Among some of us dads, we often remark, “Dads never get any credit.” Dads teach their kids how to play ball, run, catch, dodge … but if they score a run, a touchdown or a basket … and the camera zooms in on them, don’t they always say, “Hi Mom!”
Have you ever heard the phrase, “… as good as Dad and apple pie?.” I doubt it. I never have. How about, “the father of all storms” … nope … I think you catch my point.
I’ve written several articles over the years, including a recent one about lessons I learned from my 94-year-old mom, but Dad deserves at least as much credit.
I lost my Dad on Nov. 16, 2001, and I still miss him every day. Perhaps my most striking memory is that he had the most unusual combination of careers of anyone I’ve ever known … a world-ranked professional boxer with a record of 82-5-0 who became a minister when he heeded the calling.
All his life, he loved boxing with great passion and practiced his ministry with great compassion.
He believed deeply that boxing’s demand for discipline, training and sacrifice was a way out for “street toughs,” a route through the gym and into a productive life that would be otherwise inaccessible.
He knew that every soul was worth saving and he never wavered from that commitment.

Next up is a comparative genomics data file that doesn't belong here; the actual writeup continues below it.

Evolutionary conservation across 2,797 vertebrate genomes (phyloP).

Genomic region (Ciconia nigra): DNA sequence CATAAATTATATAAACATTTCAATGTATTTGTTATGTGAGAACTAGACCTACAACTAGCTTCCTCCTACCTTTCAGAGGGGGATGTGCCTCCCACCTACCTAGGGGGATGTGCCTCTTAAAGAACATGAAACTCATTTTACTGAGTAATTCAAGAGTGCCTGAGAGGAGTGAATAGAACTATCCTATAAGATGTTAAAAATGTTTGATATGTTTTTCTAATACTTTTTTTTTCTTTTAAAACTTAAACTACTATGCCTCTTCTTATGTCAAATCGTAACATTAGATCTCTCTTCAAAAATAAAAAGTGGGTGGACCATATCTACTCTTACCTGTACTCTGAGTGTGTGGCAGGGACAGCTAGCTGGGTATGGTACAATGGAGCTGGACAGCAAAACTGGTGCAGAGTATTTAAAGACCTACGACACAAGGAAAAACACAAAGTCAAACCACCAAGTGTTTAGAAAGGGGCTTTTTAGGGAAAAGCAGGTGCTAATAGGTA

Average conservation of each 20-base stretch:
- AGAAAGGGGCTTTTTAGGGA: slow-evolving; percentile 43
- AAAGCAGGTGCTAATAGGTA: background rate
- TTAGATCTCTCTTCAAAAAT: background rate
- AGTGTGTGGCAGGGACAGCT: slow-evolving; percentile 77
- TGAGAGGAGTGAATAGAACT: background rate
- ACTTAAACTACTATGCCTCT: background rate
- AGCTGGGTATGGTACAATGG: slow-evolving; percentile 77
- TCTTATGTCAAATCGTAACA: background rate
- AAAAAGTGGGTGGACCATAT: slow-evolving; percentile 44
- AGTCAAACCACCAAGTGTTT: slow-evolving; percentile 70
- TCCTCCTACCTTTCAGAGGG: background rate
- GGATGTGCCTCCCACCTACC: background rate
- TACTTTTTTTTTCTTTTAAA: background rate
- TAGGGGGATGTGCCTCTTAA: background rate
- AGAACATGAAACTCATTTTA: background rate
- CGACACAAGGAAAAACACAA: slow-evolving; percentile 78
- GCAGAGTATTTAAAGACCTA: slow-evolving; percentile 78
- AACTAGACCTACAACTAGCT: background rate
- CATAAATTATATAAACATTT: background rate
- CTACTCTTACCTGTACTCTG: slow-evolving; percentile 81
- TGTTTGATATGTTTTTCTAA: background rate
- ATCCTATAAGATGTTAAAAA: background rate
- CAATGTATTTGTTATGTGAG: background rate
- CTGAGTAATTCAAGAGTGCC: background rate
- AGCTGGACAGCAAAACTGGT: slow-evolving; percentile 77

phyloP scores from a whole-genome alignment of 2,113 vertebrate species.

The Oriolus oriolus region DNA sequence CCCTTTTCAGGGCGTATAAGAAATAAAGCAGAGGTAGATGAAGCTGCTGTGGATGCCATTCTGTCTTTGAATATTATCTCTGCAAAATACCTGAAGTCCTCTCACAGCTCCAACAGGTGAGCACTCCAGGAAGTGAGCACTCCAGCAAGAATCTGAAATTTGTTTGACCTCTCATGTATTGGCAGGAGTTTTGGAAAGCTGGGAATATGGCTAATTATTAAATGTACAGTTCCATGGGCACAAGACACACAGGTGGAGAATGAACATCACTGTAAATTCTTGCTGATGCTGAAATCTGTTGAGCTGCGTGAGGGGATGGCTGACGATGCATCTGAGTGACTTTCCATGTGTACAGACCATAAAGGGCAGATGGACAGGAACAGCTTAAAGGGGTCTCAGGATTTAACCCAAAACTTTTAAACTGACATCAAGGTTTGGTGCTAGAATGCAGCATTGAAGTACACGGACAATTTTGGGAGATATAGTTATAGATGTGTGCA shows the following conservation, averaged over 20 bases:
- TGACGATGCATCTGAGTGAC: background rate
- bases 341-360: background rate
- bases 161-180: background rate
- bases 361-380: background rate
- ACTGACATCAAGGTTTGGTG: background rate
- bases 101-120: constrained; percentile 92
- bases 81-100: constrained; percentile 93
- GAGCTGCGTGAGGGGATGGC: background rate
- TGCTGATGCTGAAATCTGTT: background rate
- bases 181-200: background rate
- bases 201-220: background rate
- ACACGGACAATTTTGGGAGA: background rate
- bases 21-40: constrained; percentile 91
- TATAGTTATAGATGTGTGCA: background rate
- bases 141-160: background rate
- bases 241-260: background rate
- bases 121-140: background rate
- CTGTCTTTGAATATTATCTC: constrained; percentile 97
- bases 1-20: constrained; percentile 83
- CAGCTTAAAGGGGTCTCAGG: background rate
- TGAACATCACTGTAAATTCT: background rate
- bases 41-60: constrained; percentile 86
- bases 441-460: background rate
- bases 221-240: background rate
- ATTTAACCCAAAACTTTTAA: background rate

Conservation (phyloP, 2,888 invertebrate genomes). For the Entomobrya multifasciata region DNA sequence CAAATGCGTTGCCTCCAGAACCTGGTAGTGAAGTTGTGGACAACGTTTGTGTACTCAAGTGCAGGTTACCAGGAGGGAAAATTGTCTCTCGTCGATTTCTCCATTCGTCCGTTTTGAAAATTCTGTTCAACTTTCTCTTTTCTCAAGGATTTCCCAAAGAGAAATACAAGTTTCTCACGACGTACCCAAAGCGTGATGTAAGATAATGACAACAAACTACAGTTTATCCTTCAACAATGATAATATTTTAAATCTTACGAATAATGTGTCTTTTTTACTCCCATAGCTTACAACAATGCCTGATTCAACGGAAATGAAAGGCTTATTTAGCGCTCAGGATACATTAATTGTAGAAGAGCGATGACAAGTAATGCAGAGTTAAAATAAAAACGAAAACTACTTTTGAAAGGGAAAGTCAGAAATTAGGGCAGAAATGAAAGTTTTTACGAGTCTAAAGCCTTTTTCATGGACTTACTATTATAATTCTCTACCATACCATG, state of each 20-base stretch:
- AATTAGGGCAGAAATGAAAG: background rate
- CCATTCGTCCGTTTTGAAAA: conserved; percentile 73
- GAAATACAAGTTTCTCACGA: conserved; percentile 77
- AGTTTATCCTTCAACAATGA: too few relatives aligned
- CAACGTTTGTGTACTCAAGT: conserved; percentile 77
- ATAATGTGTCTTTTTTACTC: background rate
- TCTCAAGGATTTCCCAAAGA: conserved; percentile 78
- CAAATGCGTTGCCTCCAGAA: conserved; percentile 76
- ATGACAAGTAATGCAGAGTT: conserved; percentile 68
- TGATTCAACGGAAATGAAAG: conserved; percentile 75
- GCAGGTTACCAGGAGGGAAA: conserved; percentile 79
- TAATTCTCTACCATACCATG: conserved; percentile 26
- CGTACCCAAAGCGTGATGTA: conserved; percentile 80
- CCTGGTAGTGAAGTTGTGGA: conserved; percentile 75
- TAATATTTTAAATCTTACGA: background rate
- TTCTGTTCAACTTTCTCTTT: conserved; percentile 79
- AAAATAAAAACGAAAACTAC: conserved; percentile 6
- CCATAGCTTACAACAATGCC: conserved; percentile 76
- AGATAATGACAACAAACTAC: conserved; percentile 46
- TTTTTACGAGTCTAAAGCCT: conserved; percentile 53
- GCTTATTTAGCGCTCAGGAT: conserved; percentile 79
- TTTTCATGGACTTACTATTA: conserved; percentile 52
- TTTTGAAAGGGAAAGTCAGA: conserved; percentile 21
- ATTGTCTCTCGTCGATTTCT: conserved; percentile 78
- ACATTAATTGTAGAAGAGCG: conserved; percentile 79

Read the full post »
Yes, I know Mom doesn’t look 94. (This picture is only 2 years old, so she was just 92 then. ) Why do you think I don’t like to stand next to her among strangers? She looks so young they may think we’re the same age. That’s not possible, of course, but do they know that?
In our infancy, mom and dad made sure that our clothes were clean, that we were fed, that we got our vaccinations and regular checkups. They made sure our clothes were mended, our beds were made and we were as safe as possible.
Some 40 … maybe 50 years later, it’s our turn. We make sure our parents have clean clothes and linens, that they get to their doctors’ appointments and take their medications according to schedule. We make sure they’re safe and nourished and we visit regularly.
Read the full post »